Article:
Not sure what happened with the last blog post, missed a few sentences or paragraphs at the end, maybe I just didn’t finish writing it in my hurry to go and ride a Mongolian pony.
But anyway, it is a little tricky to sort the whole herder well being/sustainable pasture usage issue, it is so multi-faceted that to waltz in here for a few weeks and speak with 30 herders gives me not much more than an overview at this point in time.
I guess what I’m seeing is that with privatisation in the mid 1990’s, herder numbers and subsequently livestock numbers increased. Whether or not they were better off under Socialism seems to be up to the individual’s experience. They were allowed to keep 75 animals of their own over and above their allotted animals, their own animals were used to replace any that they lost out of the allotted herd so they could get in real trouble in a tough winter.
With numbers building up post socialism the pressure on the landscape also increased, a bad winter in 2002 reduced livestock numbers as did last winter. An old couple we interviewed gave me the impression that it was all part of the natural cycle of herding in a climatically variable landscape. Bad winters reduced both livestock and herder numbers which increased pasture availability for those still able to make it work. The herders without livestock left move to the local town where there is little chance of employment and often end up moving to the capital city Ulaanbaatar and living in ger camps on the edge of the city, again without a lot of chance of employment.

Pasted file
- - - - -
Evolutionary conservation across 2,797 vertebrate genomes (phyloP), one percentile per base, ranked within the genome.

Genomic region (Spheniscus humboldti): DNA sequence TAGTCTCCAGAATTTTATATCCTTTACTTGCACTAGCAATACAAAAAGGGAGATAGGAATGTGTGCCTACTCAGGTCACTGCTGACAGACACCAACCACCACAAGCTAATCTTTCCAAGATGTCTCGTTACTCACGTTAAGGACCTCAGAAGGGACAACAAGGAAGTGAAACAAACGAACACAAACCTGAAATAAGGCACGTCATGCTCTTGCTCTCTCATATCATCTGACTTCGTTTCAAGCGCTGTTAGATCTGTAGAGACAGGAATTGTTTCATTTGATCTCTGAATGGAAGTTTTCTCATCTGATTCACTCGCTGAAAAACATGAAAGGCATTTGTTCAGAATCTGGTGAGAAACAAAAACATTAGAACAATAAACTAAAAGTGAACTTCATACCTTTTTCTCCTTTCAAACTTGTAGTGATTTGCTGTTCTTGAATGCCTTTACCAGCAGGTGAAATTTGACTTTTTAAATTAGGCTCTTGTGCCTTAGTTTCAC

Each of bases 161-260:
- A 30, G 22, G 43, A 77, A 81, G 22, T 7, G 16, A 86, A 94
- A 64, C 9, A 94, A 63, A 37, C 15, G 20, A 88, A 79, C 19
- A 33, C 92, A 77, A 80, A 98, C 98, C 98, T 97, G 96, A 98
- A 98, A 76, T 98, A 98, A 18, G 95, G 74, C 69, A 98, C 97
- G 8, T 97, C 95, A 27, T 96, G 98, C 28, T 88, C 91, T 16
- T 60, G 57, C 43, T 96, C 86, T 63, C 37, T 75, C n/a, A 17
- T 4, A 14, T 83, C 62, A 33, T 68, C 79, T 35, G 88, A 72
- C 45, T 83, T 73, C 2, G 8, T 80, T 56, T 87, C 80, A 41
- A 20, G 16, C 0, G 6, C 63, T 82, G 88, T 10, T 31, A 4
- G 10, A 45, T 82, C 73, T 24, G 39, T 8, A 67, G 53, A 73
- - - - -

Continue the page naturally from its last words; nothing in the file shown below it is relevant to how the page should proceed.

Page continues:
To keep both their animals and the pasture in good shape herders need to move frequently. This used to be done with horses and carts and camels but now is with small trucks and jeeps which costs money. Basically it seems to me that the poorer they are now the less they move due to the cost of moving. This means their livestock are in worse shape and is a fairly destructive cycle.
Typically, herders move 3 or more times over the summer, chasing the pasture, the worse the season the more they move. Over winter they hole up in shelters in their registered winter camp and livestock draw on the fat they’ve laid down over summer to survive. Animals give birth in early spring which is the lowest point in available nutrition and at their lowest weight, but is done then to give the young time to grow big enough to survive the next winter and to allow the mothers a couple of months in autumn to put some fat on after they’ve weaned their young. It’s a tough gig.
Of course, all of this is just what I’m seeing in this snapshot in time and maybe I’ve interpreted wrongly.
Yesterday afternoon Chimeg and I hired a horse each and had a ball racing around the hills and valleys. These horses are small but full of heart and really surefooted in the hills. We were like a pair of kids terrorising tourists as we raced past them through gullies and up rocky hills. Thankfully we had Russian and not Mongolian saddles, not sure how they manage to ride in those things. Chimeg spent her childhood summers helping her grandmother who is a herder in the north of Mongolia so she rides a horse like a Mongolian herder and thankfully likes to go fast too. It was a great afternoon, lots of laughter and a feeling of absolute fun. That’s another one to tick off my Bucket List; rode a Mongolian pony and had a ball.